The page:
See, the conspiracy theorists do have a very serious point; in his first comment, John mentioned “the long history of crime and abuse in medicine”. But what conspiracy theory displaces, obscures and distracts from is a mature political consideration of motivation in a capitalist system, as if the profit motive had no systematically corrupting effects and therefore deleterious results could only be the result of a secret conspiracy of well-placed, supremely powerful, and utterly evil madmen.

    The reality is actually far more insidious. A handful of powerful psychopaths could be exposed, punished and replaced, and all would be well. And this seems to be the Great Hope of the conspiracy theorists; “just believe us and it can all be fixed easily”, ie. without systemic, political changes. But this in itself helps explain why conspiracy theory is so often promoted by those who lean towards the right of the political spectrum.

    John?
    – – – – – – – – – – –

    ET, thanks for the link to the “Patients admitted to hospital, by age” chart. It shows that, since the start of the pandemic, over 300,000 people under the age of 65 have been admitted to hospital for covid. That’s over 41% of total admissions were under 65 years old!

    Those who have unquestioningly accepted the minimisation and trivialisation narratives, which only ever compare percentage rates within various defined age ranges, will find that hard to believe.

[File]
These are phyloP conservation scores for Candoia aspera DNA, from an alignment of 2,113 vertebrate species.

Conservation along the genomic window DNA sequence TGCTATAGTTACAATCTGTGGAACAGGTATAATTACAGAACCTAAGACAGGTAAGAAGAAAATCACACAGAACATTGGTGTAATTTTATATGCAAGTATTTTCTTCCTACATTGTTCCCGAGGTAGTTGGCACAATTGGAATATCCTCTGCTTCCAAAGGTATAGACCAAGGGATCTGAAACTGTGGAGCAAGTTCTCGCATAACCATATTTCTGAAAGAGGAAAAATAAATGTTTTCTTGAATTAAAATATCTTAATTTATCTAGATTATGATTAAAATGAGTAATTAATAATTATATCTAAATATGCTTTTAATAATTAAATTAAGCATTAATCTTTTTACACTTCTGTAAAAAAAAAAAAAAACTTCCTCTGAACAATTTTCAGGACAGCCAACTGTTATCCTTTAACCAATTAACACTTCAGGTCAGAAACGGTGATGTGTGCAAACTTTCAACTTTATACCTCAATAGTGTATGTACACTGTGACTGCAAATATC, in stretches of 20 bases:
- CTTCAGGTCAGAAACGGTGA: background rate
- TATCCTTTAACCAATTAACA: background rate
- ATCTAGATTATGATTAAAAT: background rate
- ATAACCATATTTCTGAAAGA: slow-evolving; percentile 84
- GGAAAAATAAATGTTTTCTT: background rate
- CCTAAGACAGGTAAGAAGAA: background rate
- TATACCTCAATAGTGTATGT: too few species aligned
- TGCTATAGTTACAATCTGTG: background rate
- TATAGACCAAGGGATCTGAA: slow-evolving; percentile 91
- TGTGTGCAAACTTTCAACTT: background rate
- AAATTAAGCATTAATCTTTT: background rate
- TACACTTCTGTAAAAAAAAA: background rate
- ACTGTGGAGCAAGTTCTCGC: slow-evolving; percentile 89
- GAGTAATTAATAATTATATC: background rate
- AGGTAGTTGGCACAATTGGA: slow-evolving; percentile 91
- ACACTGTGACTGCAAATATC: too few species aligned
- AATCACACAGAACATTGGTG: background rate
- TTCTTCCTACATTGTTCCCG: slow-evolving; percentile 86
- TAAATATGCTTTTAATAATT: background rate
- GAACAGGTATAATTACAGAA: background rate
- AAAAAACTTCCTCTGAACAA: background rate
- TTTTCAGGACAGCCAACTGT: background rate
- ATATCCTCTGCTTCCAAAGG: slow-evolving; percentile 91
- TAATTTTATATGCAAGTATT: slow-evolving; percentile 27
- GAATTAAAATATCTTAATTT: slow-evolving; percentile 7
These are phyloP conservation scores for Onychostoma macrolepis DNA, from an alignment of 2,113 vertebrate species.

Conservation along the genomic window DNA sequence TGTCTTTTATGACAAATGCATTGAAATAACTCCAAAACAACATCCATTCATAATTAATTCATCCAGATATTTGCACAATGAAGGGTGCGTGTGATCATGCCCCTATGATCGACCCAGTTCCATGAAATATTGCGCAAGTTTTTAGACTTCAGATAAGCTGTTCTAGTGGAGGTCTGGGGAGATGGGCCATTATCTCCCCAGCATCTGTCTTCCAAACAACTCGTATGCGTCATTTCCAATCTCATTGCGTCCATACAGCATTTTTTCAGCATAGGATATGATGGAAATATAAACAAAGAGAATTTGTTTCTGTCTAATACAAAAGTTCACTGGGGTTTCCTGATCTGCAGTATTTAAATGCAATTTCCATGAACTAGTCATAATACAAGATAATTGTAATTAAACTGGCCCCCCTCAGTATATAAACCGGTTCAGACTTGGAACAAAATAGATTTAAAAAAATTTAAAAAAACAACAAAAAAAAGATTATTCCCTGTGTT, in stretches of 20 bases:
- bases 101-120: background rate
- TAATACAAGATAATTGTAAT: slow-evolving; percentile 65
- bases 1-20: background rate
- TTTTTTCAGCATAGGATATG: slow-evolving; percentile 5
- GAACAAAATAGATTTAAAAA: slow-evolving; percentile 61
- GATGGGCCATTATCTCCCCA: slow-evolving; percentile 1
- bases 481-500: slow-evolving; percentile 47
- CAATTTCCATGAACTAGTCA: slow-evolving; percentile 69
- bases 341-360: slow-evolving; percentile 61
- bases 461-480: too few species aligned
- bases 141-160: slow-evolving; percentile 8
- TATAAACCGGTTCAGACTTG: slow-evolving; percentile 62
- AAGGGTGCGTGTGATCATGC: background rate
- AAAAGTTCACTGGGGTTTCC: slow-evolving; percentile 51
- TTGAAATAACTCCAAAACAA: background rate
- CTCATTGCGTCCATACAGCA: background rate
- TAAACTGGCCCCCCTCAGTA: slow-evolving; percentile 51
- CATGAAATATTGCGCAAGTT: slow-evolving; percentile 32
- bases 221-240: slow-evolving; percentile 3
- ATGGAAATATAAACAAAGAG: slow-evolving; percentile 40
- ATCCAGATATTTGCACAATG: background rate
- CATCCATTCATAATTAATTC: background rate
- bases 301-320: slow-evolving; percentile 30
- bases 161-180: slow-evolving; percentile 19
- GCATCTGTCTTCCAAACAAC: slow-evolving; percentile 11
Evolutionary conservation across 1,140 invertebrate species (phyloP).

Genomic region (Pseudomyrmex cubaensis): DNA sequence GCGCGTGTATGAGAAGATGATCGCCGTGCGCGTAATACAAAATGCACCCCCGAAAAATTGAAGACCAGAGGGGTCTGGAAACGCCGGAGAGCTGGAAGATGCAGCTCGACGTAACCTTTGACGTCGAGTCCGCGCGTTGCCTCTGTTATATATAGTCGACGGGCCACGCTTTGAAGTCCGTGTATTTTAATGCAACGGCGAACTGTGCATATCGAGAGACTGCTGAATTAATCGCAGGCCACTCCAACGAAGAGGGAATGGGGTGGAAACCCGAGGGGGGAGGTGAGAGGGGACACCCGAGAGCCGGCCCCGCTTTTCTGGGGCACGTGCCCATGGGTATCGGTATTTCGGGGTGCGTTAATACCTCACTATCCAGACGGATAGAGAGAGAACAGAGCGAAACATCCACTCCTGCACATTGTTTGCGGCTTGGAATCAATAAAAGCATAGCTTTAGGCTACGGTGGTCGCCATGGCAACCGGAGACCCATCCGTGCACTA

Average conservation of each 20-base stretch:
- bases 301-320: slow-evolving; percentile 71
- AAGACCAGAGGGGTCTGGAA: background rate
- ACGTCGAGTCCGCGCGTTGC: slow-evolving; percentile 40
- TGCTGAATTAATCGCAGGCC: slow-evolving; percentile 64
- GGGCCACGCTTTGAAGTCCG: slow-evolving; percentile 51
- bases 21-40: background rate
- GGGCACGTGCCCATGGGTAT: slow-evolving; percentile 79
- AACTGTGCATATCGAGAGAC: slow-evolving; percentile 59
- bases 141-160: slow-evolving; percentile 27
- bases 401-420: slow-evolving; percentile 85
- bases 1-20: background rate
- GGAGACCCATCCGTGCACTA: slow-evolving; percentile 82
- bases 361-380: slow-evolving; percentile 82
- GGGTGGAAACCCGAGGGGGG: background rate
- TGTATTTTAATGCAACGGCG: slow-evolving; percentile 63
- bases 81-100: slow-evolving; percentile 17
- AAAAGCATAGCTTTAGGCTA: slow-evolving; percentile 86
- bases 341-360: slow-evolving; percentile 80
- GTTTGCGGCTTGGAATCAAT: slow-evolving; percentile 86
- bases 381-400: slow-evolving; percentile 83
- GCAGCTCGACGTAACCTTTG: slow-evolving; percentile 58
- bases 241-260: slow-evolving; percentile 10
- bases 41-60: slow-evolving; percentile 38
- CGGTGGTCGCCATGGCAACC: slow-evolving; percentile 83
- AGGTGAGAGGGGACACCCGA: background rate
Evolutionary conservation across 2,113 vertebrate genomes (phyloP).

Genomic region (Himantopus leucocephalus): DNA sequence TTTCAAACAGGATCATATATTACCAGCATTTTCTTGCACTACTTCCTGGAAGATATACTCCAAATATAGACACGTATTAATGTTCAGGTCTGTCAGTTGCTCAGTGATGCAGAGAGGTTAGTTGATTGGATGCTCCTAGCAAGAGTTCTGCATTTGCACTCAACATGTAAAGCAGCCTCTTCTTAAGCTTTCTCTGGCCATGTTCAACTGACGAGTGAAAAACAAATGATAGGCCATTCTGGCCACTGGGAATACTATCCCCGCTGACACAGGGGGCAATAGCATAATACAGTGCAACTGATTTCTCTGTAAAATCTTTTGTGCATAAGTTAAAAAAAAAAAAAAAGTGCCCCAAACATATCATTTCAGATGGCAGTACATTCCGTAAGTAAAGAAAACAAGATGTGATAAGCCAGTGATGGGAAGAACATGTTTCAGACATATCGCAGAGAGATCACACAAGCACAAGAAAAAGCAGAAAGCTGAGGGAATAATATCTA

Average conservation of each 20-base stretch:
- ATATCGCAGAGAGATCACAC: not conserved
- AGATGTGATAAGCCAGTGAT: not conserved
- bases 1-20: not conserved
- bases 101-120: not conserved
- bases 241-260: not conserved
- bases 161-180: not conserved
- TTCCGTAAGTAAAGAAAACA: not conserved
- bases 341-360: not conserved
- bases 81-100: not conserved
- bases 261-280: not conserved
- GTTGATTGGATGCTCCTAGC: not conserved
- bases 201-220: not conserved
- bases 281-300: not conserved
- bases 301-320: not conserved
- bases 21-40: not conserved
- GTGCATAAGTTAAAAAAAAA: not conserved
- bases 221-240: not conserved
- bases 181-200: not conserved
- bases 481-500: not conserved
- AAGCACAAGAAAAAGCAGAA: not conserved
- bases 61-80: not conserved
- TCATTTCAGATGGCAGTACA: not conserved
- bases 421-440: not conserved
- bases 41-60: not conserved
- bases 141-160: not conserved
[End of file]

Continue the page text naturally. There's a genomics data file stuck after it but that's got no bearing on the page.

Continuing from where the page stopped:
#87491 Reply
    ET

    “sterilizing immunity ” I think is the term. “Sterilising vaccine” has an unfortunate connotation with one of the falsehoods levelled at the covid vaccines (and other vaccines) causing infertility.

    John and his Canadian friends appear to want to define covid vaccine benefit solely in terms of sterilising immunity and disregard “effective imunity” (ie. reducing disease severity) and unless they achieve sterilising immunity they are useless. Most current vaccines do not achieve sterilising immunity but are nonetheless highly effective.

    For anyone interested enough and with time to read through it, this Nature article is more than enough knowledge for most:
    A guide to vaccinology: from basic principles to new developments .

    • This reply was modified 1 month, 2 weeks ago by degmod.
    #87493 Reply
    Clark

    ET, thanks. I had misremembered the term. Yes, I see your point about the false scare stories of vaccines causing infertility; hadn’t occurred to me, so thanks for the correction, and I’ll buy you a pint next time I see you down the system sty 😀

    Funnily enough, I part struggled, part scanned and part read through the article you linked a few days ago; I can’t remember where I’d found it linked from. Much of it is well beyond my level of background knowledge, which I’d need in order to effectively understand it, but many other parts I found very interesting.

    I wonder what John would make of an article like that? If he’d have returned I’d have asked him, and still would.

    #87494 Reply
    Clark

    “…and part read through the article you linked a few days ago”

    Sorry, that was ambiguous. I meant that a few days ago, I read through the Nature article “A guide to vaccinology: from basic principles to new developments” that you linked to today.

    #87508 Reply
    ET

    Grist to your mill John. CM tweeted part of an interview from Prof.Jeffery Sachs stating that it took him aback. In the presented clip Prof.Sachs stated: